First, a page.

June 25, 2009,
T.J. asks from Mountlake Terrace, WA on June 21, 2009
Our Landlord Is in foreclosure..need Advice!
So after our landlord first tried to sell our rental house, we received notice that he is in foreclosure! The house will be sold on 9/11/2009 if he does not "catch up" by 8/31. We had already discussed moving out early since he wanted to sell the house, only now he wants to keep collecting our rent, not paying the mortgage, and won't give us our deposit (almost two months rent) until we move. The problem is that we need the deposit back earlier in order to be able to afford a new rental deposit and moving expenses. Our previous two landlords sold their houses before our lease was up and not only gave us our deposits but didn't charge us rent for one-two months for the inconvenience of ending our lease early through no fault of ours!
I need either a lawyer who is cheap or will just give us advice on whether or not we have any recourse. We would be willing to discuss buying the house from the bank directly, but they won't talk to us without the landlord's authorization.
I already told him we can't move until we get the deposit to pay a new one, or that he can keep our deposits and not collect rent for two months in trade, but he did not agree and has not responded to me since. Some people have told me not to pay him rent but I don't want to end up evicted or without a rental reference. But will he really spend the money and time to evict us if he's looking at selling or losing the house anyway in two months time? If we just stay in the house until they sell it, how much time will we have to move, and will the bank be entitled to our deposit then? Our lease is up 19 days after the auction date.
Any ideas? I feel like we're getting cheated and that we will end up homeless if we don't get that deposit so we can get a new rental!
3 moms found this helpful
B.B. answers from Portland on June 22, 2009
Contact the Oregon State Bar Lawyer Referral Service at ###-###-#### or toll-free in Oregon at 800-452-7636. You may also qualify for the "Modest Means Program", please mention this when you call asking for someone to specialize in Landlord/Tenant law. Good luck!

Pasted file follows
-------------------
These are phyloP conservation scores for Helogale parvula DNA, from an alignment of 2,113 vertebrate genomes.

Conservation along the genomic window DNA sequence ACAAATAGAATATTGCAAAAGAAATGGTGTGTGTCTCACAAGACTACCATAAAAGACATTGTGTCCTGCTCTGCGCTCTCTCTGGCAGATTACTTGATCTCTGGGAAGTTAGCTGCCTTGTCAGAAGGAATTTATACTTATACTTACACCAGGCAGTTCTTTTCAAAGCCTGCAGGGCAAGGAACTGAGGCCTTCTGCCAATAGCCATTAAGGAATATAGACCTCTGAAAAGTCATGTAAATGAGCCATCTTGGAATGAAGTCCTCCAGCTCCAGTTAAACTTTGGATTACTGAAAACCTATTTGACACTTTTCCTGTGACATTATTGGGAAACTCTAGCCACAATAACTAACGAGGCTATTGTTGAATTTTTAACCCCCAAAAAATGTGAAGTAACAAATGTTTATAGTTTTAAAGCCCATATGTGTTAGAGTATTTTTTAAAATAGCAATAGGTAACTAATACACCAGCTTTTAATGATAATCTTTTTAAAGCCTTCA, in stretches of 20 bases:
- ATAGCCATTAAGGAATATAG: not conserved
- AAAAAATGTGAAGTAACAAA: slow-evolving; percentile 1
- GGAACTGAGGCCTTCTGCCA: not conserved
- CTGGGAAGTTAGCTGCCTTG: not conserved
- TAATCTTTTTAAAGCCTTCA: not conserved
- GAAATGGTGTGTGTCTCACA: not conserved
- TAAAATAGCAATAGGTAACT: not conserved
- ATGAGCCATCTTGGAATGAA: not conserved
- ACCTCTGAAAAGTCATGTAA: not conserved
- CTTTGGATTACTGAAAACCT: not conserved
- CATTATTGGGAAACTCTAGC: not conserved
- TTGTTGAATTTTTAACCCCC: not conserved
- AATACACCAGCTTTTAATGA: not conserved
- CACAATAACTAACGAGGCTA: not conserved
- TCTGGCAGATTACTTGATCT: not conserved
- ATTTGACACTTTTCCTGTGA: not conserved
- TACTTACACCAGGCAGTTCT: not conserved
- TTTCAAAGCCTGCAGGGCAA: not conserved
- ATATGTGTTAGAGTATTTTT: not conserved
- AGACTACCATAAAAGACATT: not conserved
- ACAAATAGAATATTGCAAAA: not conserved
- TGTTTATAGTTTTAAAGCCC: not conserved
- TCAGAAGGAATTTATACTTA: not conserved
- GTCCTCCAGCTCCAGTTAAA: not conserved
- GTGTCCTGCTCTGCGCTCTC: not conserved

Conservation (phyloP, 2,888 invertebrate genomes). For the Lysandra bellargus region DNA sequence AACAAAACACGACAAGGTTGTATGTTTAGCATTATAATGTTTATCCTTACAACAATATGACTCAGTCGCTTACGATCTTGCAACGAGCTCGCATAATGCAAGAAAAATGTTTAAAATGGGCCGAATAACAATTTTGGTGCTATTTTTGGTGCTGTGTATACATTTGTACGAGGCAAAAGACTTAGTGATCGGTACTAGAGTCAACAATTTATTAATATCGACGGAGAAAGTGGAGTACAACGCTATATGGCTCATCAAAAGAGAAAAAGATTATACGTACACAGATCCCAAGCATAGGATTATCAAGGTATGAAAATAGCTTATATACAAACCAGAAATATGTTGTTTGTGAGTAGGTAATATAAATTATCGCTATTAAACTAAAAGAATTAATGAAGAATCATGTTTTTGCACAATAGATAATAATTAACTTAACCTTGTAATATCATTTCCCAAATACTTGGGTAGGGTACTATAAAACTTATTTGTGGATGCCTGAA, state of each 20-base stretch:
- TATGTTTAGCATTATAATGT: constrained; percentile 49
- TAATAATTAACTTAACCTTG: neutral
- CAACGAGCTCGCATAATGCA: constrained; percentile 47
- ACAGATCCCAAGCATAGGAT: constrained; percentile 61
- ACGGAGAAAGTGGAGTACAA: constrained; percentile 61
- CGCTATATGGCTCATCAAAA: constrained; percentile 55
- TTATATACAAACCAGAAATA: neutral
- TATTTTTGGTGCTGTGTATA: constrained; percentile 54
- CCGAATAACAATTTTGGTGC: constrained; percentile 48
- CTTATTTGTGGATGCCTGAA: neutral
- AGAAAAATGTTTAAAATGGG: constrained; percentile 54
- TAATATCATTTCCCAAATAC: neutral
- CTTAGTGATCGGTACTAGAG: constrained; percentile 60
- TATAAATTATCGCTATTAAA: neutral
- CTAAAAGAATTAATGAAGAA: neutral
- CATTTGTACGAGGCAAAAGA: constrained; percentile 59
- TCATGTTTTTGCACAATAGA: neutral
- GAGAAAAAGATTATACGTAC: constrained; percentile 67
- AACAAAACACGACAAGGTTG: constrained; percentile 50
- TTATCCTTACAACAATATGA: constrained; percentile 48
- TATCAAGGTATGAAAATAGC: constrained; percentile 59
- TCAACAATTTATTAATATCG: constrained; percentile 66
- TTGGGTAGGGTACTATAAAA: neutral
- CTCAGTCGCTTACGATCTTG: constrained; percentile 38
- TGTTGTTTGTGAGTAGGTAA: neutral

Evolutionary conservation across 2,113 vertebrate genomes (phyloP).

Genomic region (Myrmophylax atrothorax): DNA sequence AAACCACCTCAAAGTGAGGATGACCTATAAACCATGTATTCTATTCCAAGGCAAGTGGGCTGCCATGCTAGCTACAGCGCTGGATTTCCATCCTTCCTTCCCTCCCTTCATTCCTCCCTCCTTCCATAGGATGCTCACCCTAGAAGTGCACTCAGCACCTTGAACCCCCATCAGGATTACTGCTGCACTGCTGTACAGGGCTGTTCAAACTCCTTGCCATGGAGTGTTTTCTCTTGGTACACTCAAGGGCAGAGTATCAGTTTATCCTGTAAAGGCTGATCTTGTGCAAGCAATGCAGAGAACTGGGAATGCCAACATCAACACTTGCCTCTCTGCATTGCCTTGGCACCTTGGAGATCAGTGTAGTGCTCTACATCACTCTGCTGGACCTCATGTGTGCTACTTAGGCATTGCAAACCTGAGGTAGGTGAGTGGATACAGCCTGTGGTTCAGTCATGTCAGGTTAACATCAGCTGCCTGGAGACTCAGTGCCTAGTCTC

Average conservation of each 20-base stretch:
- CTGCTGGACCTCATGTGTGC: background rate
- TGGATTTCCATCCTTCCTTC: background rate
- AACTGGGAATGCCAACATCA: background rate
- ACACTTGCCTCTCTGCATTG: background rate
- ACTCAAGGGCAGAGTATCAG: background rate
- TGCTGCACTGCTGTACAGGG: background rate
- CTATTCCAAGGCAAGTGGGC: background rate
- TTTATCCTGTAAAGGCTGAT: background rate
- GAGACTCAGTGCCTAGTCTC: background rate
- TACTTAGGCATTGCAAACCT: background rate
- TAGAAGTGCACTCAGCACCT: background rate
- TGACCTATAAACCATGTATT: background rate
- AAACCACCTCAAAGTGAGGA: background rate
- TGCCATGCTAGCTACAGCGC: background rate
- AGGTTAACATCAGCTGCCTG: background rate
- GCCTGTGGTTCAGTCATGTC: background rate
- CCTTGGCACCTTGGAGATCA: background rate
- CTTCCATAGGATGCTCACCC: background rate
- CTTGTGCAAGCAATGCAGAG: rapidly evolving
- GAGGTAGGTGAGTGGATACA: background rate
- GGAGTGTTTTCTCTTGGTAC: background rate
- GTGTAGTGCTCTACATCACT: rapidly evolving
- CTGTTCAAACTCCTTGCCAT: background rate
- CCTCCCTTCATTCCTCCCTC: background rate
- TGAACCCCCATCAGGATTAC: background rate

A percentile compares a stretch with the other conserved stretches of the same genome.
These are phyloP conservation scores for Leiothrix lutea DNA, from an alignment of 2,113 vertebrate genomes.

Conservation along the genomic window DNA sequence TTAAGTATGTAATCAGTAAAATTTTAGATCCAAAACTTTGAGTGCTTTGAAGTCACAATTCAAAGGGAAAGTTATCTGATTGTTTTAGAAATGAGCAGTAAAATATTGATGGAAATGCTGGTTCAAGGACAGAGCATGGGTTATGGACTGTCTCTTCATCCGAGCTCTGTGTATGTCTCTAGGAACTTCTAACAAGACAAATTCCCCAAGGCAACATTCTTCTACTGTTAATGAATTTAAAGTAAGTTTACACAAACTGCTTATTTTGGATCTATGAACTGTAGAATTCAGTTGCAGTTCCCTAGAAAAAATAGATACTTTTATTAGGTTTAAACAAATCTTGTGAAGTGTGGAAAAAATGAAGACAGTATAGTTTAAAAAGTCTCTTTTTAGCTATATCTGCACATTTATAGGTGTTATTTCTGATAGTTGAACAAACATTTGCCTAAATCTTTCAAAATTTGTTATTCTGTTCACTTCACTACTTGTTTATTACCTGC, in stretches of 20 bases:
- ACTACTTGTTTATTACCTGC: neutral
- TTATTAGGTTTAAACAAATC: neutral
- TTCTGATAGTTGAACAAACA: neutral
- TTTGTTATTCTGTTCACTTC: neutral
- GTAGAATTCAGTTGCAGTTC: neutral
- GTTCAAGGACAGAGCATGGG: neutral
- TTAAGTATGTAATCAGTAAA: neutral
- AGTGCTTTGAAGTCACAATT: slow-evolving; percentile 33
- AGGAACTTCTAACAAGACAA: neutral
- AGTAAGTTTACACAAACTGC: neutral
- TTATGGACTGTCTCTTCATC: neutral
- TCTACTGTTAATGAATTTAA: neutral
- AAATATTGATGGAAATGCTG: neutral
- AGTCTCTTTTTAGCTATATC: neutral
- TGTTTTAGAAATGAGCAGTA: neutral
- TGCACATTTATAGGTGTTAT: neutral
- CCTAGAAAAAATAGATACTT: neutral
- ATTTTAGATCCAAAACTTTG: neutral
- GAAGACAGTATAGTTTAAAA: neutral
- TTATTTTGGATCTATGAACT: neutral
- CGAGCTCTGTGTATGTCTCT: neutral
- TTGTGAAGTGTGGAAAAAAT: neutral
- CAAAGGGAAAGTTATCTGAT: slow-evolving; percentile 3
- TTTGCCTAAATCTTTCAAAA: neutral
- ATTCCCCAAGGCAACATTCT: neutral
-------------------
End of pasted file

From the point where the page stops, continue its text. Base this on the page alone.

C.H. answers from Medford on June 22, 2009
Hi T J,
I suggest seeking out legal aid through family services (aka welfare office), for advice on who to contact....because every state has different rules.
ALSO, I would take extensive photos that are timed and dated, to prove the condition of the home when you moved out. Landlords have been known to stage damage to homes to their advantage. (i.e. broken windows, clog plumbing, damage appliances, holes in drywall... etc)
C. M Hamlin
Moms recommend the following deals from Mamapedia:
J.L. answers from Duluth on June 22, 2009
I would not pay any more rent he will have to pay to evict you. So you are likely in the clear for the time you have left. This is just my take on theings no a lawyer. Good luck!!
L.R. answers from Seattle on June 22, 2009
I saw your post last night. My husband worked for a law firm that handles landlord/tenant law (on the landlord side of things) for 3+ years and now works for another firm that handles foreclosures (on the lienholder side) I thought that he might be able to shed some light on your situation from an attorney's point of view. I forwarded your post to him and here is his response, hope this helps: